The social enterprise, which ran apprenticeships for young people from disadvantaged backgrounds, was one of 22 sites which closed when the Jamie Oliver Restaurant Group entered administration in May.
In an interview with The Times, Oliver said: “It was very, very upsetting to have to close Fifteen. We died. It was tough. I’m not going to lie; it was really bad."
Since Fifteen opened in 2002 it has trained 15 young people a year to work in the food industry, at a cost of £40,000 each. Oliver said more than 80% were still employed in the sector five or six years after they left.
The chef told The Times he hopes to bring the project back in some form. Fifteen Cornwall, which is now run by a separate charitable trust, remains open.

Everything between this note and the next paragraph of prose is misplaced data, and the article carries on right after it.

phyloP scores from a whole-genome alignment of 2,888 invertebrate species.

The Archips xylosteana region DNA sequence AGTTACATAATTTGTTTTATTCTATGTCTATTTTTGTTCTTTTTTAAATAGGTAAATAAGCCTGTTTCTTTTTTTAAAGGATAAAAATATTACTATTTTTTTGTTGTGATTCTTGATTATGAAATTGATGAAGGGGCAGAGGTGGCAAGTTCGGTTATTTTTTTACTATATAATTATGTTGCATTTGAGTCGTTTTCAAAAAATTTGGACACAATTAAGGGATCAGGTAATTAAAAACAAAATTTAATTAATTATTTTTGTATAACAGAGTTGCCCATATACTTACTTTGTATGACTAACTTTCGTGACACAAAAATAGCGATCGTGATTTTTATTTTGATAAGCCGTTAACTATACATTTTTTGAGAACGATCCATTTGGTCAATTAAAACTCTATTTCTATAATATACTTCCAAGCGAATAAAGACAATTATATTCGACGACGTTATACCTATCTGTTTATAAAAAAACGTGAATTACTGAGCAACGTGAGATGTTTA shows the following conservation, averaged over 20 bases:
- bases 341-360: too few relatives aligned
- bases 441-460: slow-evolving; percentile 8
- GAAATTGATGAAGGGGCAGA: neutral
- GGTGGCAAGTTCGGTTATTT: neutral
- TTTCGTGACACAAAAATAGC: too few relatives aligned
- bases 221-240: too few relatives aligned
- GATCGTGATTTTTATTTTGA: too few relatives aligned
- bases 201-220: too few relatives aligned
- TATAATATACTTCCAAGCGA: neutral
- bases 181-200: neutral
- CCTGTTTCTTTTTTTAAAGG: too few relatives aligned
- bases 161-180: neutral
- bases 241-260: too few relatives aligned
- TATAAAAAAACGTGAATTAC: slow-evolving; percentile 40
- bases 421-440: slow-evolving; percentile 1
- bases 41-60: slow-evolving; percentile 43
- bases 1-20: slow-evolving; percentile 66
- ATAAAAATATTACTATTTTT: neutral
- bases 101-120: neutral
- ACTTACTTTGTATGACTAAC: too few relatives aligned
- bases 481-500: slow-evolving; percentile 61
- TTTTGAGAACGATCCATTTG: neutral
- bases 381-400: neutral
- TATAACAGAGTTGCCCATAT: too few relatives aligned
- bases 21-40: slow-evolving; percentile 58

“Really, there’s nothing like it, even now. I think it’s heart was in the right place. It’s completely changed me that business. The young people who graduated were the profit, really.
“Fundamentally, Fifteen was about social mobility. That’s a phrase I’ve only learnt in the past few months. But it’s so important.”
Oliver also spoke about the collapse of the wider Jamie’s Italian chain, and claimed he was badly advised on the state of the company but took “full responsibility” for its demise.
“I am not going to have the wool pulled over my eyes or suffer from a lack of clarity again,” said Oliver.
“At the beginning…no one sat me down and asked me if I had a plan B in case it goes down the toilet. When it was all going wrong it felt like a colander: the business was full of holes and there was nothing we could do to plug them.”